While almost a third of grants went to organizations in Ukraine, recipient countries reflect giving to local chapters of the Red Cross and other international relief organizations, or to their Geneva-based headquarters. Among known recipient countries, the United States accounts for 45% of recipients and 32% of grant dollar value. Switzerland and Ukraine together account for 21% of recipients and 53% of dollar value.
Giving by funder type
|Funder type||Grants||Amount||% Grants||% $|
|Corporate giving program||263||$343,343,363||49||51|
|High net-worth individuals||17||$22,194,590||3||3|
|Limited liability company||7||$7,000,000||1||1|
|Governmentally linked foundation||1||$959,335||0||0|
Corporations account for slightly more than half of grants awarded and total dollar value, which is down from March 11, when their share was 59% of grants and 55% of dollar value. With the identification of 87 new contributions from public charities, foundations and public charities now account for 47% of grants and 44% of dollar value. High-net-worth individuals account for 3% of grants and dollar value, down from 5% last month.
Giving by top funders
|Funder||Funder Type||Funder Country||Amount|
|Conf. on Jewish Material Claims||Public charity||United States||$47,000,000|
|Microsoft Corporation||Corporate giving program||United States||$31,500,000|
|IKEA Foundation||Company-sponsored foundation||Netherlands||$21,800,000|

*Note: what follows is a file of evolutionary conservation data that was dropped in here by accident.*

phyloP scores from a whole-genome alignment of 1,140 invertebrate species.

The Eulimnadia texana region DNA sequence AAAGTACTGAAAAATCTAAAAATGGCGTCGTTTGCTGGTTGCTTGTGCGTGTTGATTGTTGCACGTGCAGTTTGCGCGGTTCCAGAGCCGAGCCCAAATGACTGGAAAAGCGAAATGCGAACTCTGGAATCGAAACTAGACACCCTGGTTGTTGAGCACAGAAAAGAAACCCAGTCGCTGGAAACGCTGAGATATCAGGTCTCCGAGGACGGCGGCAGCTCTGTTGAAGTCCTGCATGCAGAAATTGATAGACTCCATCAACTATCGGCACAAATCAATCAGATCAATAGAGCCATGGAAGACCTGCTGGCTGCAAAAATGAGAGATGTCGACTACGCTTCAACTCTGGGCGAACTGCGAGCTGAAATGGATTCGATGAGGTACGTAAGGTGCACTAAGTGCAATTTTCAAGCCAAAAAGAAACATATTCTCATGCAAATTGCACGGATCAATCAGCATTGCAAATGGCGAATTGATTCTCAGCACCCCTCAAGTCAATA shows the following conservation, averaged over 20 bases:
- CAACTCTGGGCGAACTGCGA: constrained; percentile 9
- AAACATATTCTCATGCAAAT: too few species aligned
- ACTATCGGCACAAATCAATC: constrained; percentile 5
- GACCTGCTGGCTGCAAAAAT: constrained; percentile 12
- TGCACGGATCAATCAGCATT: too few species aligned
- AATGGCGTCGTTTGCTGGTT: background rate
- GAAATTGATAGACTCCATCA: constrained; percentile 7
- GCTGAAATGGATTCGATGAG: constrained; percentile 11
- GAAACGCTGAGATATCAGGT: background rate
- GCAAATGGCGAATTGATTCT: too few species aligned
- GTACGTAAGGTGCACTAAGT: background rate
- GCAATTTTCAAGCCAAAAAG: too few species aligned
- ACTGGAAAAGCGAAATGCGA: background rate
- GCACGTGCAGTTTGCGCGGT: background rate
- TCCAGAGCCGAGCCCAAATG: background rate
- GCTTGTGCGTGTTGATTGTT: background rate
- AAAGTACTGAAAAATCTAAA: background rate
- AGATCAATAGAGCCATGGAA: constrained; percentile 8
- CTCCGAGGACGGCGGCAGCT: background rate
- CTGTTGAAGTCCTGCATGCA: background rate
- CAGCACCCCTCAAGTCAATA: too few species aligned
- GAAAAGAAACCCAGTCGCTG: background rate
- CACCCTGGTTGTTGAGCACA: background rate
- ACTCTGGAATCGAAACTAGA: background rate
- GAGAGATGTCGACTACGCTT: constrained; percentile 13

|National Christian Foundation||Public charity||United States||$21,479,097|
|Humble Bundle||Corporate giving program||United States||$20,736,920|
|BP plc||Corporate giving program||United Kingdom||$20,000,000|
|LEGO Fonden||Company-sponsored foundation||Denmark||$16,500,000|
|Facebook, Inc.||Corporate giving program||United States||$15,000,000|
|Heartland||Corporate giving program||Denmark||$15,000,000|
|Snapchat||Corporate giving program||United States||$15,000,000|
The top 10 funders account for 36% of total funding, down from 54% on March 11. The number of $10 million funders has doubled since last month, increasing from nine to 19, while $1 million funders have more than doubled, jumping from 69 to 146. Microsoft joins four other new funders in the top 10.
Author’s note: On April 4th, Epic Games, a video game and software development company based in Cary, North Carolina, announced that it had raised $144 million total for organizations providing humanitarian aid to people affected by Russia’s attack on Ukraine, donating the proceeds that players of its battle-royale game Fortnite spent over a two-week period.
Details about data for philanthropy’s response to Ukraine humanitarian relief
This analysis and the giving it’s based on is happening in real time. Candid collects data from publicly available sources, including press releases, websites, membership reports and surveys, and local reporting. This data collection includes grants and pledges from institutional and high-net-worth individuals worldwide but does not include the many smaller donations from individuals which account for a significant, if not the primary, source of total philanthropic giving in response to this crisis. It should be noted that our real-time data collection and assessment of philanthropy’s response to Ukraine currently relies heavily on sources written in English.
If you are a funder, we urge you to share data about your grantmaking in response to the crisis to ensure that the community is acting on the most comprehensive and accurate information possible. For additional information about sharing your data, please email [email protected].